Representing victims of domestic violence is always serious business. However, when the level and type of harm indicates high risk for victim fatality, the “antennae” of the attorney should go up exponentially. After hearing the victim’s story, common sense will usually tell you if the victim is in grave danger. There are, however, tools to help the practitioner determine if the victim is at high risk for fatality. The State of Nevada leads the nation in women killed by men and has held the top position for five of the past six years according to the Violence Policy Center. “Much more must be done to protect women and prevent domestic violence that too often escalates to homicide.” Press Release, Violence Policy Center, Nevada Ranks #1 in Rate of Women Murdered by Men for the Third Year in a Row (Sept. 19, 2012). Attorneys representing domestic violence victims in family court should zealously advocate for the safety of victims as a direct response to the magnitude of the problem that we have here in Nevada. Domestic violence is the leading cause of injury to women between the ages of 15 and 44 in the United States, more than car accidents, muggings, and rapes combined. Staff of Senate Comm. on the Judiciary, 102d Cong., Report on Violence Against Women (Comm. Print 1992).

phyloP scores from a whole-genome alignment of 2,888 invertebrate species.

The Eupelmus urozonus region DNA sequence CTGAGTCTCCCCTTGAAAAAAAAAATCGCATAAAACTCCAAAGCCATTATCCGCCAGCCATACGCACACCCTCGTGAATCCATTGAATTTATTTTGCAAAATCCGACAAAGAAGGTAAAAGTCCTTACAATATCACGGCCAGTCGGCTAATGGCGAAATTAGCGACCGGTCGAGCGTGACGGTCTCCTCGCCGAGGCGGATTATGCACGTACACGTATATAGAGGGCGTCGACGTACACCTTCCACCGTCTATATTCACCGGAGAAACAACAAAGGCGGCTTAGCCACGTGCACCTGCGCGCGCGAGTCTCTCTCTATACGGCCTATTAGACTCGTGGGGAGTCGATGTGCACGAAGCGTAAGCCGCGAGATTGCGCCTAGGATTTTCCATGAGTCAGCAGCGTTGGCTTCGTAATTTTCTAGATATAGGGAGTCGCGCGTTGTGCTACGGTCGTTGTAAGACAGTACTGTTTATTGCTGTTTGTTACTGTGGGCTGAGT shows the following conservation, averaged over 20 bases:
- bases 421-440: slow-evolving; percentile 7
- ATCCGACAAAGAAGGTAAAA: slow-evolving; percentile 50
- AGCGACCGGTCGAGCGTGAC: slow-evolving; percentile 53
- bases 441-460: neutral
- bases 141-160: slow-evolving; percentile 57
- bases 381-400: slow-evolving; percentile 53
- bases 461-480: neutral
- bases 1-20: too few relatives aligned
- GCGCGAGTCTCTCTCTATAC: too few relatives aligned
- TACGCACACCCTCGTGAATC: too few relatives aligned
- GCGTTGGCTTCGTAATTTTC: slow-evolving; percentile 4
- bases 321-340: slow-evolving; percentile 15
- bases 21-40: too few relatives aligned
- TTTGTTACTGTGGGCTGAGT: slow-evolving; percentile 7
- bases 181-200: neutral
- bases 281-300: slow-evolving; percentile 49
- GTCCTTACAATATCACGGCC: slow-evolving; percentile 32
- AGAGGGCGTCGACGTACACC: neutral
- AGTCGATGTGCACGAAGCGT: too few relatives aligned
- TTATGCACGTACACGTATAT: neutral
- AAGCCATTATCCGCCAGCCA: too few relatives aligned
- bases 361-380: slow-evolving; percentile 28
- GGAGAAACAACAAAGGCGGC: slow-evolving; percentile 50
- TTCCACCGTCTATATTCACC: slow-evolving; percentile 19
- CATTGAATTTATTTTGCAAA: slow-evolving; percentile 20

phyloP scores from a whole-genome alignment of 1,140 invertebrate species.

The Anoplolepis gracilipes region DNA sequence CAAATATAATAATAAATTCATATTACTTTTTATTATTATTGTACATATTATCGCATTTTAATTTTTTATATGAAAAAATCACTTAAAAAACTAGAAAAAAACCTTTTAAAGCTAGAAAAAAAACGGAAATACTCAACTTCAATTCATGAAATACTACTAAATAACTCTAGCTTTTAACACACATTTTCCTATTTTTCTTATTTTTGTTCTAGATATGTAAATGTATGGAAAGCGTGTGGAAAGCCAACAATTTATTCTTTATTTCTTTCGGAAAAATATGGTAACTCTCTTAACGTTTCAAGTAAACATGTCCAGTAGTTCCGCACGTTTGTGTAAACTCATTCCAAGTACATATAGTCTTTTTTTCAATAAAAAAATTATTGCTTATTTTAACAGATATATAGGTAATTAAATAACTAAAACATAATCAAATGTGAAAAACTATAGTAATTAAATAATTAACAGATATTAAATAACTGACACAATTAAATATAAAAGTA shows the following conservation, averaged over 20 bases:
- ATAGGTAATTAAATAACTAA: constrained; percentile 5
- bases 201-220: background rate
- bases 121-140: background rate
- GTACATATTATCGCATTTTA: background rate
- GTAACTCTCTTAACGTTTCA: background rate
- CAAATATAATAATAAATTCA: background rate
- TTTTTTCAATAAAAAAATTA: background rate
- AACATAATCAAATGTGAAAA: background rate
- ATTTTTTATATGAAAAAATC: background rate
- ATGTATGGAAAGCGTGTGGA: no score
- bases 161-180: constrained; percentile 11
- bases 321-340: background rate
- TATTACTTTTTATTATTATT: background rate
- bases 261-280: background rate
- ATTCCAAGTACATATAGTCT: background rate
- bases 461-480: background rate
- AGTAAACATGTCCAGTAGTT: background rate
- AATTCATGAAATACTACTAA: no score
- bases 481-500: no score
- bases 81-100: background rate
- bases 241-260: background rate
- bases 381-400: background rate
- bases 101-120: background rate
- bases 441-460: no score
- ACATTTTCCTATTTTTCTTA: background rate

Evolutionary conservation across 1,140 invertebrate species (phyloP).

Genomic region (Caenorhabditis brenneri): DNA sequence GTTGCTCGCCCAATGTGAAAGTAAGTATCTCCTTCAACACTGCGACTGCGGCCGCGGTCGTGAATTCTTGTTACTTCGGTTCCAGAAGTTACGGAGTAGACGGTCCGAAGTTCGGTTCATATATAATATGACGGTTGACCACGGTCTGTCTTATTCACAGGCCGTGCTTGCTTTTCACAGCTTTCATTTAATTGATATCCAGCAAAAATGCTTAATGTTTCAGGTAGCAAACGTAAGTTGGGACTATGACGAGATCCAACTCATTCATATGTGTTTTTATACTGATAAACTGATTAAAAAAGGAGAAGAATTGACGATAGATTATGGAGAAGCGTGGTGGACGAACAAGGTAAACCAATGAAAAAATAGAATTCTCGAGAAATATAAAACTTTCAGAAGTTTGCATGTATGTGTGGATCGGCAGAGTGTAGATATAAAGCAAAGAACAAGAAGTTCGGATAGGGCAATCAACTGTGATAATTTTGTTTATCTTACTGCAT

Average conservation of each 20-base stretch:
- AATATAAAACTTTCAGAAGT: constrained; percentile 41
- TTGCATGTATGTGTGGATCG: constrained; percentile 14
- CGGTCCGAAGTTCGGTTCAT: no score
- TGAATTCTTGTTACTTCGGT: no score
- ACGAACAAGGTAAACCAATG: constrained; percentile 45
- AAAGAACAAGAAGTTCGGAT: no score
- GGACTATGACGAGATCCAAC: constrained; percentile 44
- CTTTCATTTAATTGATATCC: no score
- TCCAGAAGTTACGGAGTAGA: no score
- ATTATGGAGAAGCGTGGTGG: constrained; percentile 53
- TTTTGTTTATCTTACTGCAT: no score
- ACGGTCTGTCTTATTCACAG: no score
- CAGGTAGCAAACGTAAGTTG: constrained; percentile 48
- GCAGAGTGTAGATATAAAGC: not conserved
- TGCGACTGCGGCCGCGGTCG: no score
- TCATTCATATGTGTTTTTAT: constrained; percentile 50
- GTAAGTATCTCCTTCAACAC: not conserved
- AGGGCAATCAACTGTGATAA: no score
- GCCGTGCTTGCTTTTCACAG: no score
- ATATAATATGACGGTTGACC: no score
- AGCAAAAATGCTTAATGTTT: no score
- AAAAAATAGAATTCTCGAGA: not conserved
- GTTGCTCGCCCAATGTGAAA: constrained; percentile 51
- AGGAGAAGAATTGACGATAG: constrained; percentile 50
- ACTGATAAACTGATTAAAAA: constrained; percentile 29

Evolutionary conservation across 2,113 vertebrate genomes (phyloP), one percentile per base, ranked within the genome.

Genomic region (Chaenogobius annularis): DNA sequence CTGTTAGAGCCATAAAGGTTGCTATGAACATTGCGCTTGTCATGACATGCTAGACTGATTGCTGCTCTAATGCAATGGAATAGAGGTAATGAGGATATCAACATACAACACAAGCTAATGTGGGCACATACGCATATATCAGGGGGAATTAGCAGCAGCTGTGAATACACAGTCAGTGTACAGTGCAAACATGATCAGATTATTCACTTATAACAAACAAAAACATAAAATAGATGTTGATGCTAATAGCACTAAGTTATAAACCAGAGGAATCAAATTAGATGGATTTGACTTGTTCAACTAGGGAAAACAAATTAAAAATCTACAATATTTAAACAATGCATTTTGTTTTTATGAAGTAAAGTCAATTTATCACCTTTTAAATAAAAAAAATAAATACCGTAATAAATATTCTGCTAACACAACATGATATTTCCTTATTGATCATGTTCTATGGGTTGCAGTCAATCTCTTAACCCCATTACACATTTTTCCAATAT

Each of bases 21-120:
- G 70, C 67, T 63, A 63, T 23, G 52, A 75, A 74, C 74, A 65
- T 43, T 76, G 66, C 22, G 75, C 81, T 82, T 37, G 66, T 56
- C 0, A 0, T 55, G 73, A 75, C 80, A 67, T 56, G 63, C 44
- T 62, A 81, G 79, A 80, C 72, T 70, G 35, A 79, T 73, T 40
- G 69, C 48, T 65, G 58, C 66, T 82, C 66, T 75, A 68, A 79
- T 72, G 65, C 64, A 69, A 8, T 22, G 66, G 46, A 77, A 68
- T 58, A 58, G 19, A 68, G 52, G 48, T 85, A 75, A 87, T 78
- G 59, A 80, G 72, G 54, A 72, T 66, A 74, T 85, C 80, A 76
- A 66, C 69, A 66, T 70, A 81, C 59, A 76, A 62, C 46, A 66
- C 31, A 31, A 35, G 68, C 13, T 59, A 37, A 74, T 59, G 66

Lawyers representing domestic violence victims should be aware that separations, particularly final separations, are statistically the most dangerous time periods for victims. The period of separation typically coincides with the time the victim seeks legal help. Accordingly, the first thing a lawyer should do in separation cases is to assess whether the victim is in immediate danger. Common indicators or common sense suggest whether the victim is at a high risk for fatality or grave harm. There are a number of “high risk assessments” that are available, such as the “Danger Assessment” by Jacqueline C. Campbell, Phd., R.N., which can be found at www.dangerassessment.com to help determine the level of danger the client may be in. Also, the lawyer’s own judgment and experience are important and are likely to identify danger indicators such as stalking, access to firearms, obsessive behaviors, extreme control, or disregard for court orders such as protection orders.